Over the past few years, similar negotiations have been going on, and similar deals have been made. This was made quite clear by President Obama himself when he had his “historic conversation” with Iranian President Rouhani, during which Obama talked about three American hostages in Iran. [3] This is no secret; it was briefed to the press by the White House. Yet there has been no serious followup. The closest thing to coverage has been the story of the release of an Iranian scientist who had been jailed in California for sanctions-busting.  And that story was broken in the Israeli press, not the American media. [4]
If you read that story, you will see several things the American media refuse to investigate: the secret talks that have been going on for years; the hostage swaps that have been part of the “relationship”; the role of Oman as a key intermediary.

It’s a very important story, because as the Israeli account stresses, it is a key part of the buildup to the “agreement” reached in Geneva, and it is of a piece with that lopsided deal. In this matter, as in the nuclear deal, Iran got a lot and we are still asking for them to fulfill promises. If Obama asked Rouhani about the American hostages, and if the United States released an Iranian involved in criminal activity in the United States, you can be sure that Obama expected the release of American hostages, notably Robert Levinson, whom we have recently learned was working for the CIA.

One final teaser:  I am sworn to secrecy on the details, but if the reporters worked a bit on this stuff, they’d find a lot more where Levinson came from. And they might wonder if Obama, like Reagan, became hostage to the hostages.

Michael is the Freedom Scholar at the Foundation for Defense of Democracies. He is a highly regarded expert on Iran’s Green Movement and maintains close ties to opposition groups inside Iran. He blogs at Faster, Please. [5]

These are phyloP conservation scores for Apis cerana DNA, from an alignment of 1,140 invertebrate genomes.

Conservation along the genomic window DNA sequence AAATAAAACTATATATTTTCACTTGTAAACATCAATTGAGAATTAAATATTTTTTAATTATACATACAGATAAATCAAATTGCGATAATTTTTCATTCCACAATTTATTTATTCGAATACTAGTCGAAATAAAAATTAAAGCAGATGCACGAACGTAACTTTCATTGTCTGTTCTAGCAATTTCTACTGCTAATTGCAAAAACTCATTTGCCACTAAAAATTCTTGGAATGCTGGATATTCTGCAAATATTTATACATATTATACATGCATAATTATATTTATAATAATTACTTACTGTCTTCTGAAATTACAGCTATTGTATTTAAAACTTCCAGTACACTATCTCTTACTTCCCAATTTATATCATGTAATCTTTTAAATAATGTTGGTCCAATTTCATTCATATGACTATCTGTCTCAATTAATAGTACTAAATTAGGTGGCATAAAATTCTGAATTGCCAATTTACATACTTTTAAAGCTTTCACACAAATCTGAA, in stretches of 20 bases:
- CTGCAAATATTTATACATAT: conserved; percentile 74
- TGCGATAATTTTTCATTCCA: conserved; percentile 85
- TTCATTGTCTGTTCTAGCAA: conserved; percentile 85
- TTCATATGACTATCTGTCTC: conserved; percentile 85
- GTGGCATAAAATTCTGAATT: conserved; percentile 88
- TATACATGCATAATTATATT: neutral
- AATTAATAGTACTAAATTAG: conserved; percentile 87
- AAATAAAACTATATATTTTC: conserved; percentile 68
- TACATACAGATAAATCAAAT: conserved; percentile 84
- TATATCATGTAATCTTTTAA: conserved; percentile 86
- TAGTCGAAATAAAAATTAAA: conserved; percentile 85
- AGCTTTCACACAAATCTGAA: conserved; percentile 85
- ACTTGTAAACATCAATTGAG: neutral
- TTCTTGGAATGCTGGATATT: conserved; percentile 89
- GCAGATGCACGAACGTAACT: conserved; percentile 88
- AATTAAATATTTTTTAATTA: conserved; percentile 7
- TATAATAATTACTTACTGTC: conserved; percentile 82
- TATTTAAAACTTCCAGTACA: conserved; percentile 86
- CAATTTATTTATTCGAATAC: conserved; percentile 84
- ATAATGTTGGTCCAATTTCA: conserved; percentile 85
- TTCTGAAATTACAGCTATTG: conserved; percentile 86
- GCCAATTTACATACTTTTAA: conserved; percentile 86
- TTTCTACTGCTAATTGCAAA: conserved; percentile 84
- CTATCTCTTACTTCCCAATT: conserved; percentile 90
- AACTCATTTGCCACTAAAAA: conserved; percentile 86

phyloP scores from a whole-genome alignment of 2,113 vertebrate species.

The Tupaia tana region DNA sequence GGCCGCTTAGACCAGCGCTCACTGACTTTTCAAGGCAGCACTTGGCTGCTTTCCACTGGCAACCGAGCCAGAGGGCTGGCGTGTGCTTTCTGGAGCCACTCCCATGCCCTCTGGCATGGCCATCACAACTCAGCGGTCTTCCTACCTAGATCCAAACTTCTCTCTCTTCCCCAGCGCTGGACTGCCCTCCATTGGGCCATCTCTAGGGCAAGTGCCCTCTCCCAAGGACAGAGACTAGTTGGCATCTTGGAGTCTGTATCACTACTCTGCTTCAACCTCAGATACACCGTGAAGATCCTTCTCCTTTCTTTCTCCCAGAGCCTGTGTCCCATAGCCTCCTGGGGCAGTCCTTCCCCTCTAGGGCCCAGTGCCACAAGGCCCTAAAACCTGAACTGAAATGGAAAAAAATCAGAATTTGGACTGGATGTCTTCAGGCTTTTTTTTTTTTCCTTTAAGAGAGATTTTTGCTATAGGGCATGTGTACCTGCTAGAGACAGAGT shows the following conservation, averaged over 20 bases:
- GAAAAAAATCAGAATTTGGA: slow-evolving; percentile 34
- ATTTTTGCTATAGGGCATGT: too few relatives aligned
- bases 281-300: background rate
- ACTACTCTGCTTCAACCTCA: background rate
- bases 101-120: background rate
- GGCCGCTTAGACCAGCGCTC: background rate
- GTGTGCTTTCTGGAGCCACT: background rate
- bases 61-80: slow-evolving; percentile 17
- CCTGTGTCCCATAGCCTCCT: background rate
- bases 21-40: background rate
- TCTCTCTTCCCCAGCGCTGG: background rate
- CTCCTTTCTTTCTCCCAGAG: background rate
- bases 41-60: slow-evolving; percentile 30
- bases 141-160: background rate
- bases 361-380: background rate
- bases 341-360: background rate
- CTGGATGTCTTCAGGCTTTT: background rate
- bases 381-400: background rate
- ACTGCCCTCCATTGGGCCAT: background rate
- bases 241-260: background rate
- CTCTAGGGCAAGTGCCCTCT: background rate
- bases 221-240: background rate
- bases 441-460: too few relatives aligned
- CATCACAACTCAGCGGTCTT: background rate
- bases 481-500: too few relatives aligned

One of the most underreported stories of 2013 is the one simmering in the background, known mostly to the public through the horror-comic figure of Kim Jong-un: North Korea. RAND’s recent paper, “Preparing for the Possibility of a North Korean Collapse,” should be required reading for those interested in the subject.
It paints the picture of a mangy tiger stuck atop a pole, unable to climb further, yet incapable of going down. The problem for everyone — South Korea, Japan, the United States (and surprisingly even North Korea itself) — is what happens when the North Korean tiger eventually falls to the ground. Academics in Beijing having openly given the Kim Family Regime (KFR) ten years to survive, tops.

And when it collapses an imploding North Korea will at best unleash a World War Z-style horde of starving, desperate refugees on both China and South Korea, or at worst precipitate a regional nuclear war. The problem, we learn, really begins with Ronald Reagan. In 1990, following the collapse of the Soviet Union, Chinese and Russian subsidies to Pyongyang dropped dramatically. North Korea, already impoverished, went into a tailspin without those checks and sits with half the GDP of 15 years ago and unable to rise.

Shorn of its subsidies and terminally inefficient, as many as 3.5 million people starved in the early 1990s. Things got so bad that North Korea reluctantly allowed a black market to arise to avoid total starvation. The present result of that expedient was a curious society that is run at the lowest levels by illegal traders and producers bribing apparatchiks to look away while at the highest levels a nomenklatura labors in is fantasy world on starvation wages made bearable only by a direct provision of state housing, food, and commodities.
Everything that works in North Korea is illegal, and the black market created a permanent threat to the Kim Family Regime since the money is mostly in the black market. From time to time the regime devalues the currency, replacing the existing bills in circulation by revaluing them one for a hundred in order to destroy the cash of the private sector, which has countered by dealing in foreign currency, effectively destroying the Kim Family Regime scrip.

Today the average North Korean is almost 20 times poorer than his South Korean counterpart and sits, except in Pyongyang, mostly in darkness. When South Korea donated electricity to the North in a humanitarian gesture, the rickety electric grid shorted out under the unexpected juice and the experiment was terminated. People have forgotten what it is for the lights to work or to eat to their fill. Food reserves are nil as the country has not produced at self-sufficiency in decades.